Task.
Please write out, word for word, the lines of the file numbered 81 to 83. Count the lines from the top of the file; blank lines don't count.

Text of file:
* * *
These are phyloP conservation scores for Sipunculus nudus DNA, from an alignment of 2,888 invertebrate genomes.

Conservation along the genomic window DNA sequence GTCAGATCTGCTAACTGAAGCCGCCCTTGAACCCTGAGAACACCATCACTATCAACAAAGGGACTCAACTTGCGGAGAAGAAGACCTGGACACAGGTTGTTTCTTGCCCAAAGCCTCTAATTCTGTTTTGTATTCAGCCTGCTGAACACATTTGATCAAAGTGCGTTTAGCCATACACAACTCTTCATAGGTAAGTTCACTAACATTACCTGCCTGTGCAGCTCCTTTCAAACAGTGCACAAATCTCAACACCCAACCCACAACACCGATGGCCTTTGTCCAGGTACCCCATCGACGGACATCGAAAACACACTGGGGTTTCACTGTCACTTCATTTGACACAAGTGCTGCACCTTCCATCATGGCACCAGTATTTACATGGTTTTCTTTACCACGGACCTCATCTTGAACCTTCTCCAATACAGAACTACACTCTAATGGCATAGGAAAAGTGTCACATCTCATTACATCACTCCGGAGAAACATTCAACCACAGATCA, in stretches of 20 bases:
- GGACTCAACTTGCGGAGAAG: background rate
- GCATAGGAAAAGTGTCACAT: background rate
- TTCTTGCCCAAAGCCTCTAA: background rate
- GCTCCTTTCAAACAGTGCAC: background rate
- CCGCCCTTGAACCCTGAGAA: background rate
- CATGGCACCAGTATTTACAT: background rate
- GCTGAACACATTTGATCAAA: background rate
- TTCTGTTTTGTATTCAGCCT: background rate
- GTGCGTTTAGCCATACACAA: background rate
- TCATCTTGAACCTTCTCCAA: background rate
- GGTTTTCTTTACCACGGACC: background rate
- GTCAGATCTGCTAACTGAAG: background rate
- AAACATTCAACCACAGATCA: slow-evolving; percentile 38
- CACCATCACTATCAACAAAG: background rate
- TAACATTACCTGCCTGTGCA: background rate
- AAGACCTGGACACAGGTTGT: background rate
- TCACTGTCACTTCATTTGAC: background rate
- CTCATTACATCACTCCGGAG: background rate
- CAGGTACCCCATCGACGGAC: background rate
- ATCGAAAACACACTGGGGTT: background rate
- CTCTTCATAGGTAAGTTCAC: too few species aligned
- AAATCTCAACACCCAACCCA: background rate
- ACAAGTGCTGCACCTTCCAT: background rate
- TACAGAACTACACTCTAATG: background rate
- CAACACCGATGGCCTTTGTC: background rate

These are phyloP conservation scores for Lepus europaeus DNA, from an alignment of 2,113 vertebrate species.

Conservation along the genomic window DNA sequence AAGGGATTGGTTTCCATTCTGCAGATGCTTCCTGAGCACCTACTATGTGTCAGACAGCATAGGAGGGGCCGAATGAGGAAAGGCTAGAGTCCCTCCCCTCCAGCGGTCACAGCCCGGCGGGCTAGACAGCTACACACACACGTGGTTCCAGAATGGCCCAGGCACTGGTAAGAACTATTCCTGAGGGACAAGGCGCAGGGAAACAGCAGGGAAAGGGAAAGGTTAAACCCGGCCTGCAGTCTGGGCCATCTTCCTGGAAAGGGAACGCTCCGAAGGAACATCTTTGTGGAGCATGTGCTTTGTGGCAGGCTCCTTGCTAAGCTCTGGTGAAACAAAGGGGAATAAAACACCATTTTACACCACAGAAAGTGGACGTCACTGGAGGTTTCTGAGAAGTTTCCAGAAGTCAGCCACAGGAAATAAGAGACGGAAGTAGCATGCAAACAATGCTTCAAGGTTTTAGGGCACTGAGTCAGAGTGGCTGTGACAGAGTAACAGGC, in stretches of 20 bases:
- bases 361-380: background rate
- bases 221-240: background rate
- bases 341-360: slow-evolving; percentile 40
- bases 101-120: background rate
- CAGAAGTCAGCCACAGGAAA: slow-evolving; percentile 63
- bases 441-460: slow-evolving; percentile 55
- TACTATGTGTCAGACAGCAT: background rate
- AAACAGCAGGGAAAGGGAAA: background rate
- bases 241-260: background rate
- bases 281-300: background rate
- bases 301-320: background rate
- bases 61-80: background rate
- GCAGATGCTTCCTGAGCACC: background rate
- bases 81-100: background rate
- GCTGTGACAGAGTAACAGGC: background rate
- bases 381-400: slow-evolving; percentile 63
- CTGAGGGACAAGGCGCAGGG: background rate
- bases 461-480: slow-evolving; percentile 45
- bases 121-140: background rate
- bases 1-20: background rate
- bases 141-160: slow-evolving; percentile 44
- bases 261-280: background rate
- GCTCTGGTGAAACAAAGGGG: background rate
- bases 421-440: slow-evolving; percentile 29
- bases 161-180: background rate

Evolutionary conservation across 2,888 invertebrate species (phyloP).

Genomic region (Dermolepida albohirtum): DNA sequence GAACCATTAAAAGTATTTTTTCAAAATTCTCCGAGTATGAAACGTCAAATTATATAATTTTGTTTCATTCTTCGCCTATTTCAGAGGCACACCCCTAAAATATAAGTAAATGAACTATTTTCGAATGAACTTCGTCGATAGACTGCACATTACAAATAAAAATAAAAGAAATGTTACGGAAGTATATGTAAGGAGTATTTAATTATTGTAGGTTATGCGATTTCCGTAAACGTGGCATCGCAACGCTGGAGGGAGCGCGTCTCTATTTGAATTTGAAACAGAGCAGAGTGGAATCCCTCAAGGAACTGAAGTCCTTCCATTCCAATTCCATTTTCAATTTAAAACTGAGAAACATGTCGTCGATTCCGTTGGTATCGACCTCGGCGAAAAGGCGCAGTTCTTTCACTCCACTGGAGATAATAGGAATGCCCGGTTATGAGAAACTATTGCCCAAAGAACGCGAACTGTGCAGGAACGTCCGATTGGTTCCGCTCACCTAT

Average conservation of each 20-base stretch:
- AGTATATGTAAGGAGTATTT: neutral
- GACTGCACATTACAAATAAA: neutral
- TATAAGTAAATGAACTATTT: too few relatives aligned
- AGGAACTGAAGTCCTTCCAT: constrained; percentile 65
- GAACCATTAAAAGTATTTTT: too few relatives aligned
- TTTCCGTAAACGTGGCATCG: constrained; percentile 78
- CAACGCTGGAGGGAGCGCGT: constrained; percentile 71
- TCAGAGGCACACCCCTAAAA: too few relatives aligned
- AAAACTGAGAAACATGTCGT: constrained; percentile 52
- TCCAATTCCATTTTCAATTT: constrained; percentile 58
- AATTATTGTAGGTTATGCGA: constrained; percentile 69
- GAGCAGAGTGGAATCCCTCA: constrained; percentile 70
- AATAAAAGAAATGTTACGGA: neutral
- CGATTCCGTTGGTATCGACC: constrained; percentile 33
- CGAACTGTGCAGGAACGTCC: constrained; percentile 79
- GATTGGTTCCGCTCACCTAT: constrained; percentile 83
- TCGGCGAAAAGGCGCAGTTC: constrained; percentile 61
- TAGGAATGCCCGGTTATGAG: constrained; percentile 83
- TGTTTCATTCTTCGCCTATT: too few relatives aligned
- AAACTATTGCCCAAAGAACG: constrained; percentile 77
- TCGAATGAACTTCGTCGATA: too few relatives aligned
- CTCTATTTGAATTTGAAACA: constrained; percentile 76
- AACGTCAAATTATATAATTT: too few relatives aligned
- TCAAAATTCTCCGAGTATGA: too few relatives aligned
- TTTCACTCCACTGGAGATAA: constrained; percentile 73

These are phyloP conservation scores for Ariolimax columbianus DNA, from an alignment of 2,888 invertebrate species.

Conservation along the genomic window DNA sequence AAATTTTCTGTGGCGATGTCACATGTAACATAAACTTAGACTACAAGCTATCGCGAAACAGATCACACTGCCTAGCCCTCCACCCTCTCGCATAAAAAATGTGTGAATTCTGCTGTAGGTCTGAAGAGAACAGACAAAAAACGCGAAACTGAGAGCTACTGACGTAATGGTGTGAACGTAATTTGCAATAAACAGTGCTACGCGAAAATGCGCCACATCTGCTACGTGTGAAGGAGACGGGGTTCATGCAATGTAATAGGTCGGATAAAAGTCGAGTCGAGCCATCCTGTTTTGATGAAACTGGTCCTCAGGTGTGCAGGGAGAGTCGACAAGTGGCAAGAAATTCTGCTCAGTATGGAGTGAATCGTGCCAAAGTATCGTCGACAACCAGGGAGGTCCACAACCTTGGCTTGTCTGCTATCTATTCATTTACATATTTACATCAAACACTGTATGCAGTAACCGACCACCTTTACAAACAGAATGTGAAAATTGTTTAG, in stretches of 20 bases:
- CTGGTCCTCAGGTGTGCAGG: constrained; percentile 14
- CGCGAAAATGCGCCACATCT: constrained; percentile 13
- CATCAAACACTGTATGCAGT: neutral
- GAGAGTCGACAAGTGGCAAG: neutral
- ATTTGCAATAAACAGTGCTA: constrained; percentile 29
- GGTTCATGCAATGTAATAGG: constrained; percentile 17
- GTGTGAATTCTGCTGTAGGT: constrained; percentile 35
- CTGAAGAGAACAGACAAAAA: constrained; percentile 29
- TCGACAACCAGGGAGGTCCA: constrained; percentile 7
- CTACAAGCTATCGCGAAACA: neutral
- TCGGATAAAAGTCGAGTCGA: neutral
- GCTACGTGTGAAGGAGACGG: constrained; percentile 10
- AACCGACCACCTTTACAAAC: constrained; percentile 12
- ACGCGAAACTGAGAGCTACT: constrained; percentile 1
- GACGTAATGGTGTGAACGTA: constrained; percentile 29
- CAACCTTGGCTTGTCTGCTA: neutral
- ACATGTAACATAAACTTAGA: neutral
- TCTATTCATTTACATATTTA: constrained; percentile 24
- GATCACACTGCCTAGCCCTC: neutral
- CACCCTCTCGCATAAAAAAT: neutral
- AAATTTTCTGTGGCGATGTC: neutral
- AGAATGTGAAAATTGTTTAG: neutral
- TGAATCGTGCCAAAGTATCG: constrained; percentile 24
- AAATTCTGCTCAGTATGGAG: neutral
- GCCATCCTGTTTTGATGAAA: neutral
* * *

- TCAAAATTCTCCGAGTATGA: too few relatives aligned
- TTTCACTCCACTGGAGATAA: constrained; percentile 73

These are phyloP conservation scores for Ariolimax columbianus DNA, from an alignment of 2,888 invertebrate species.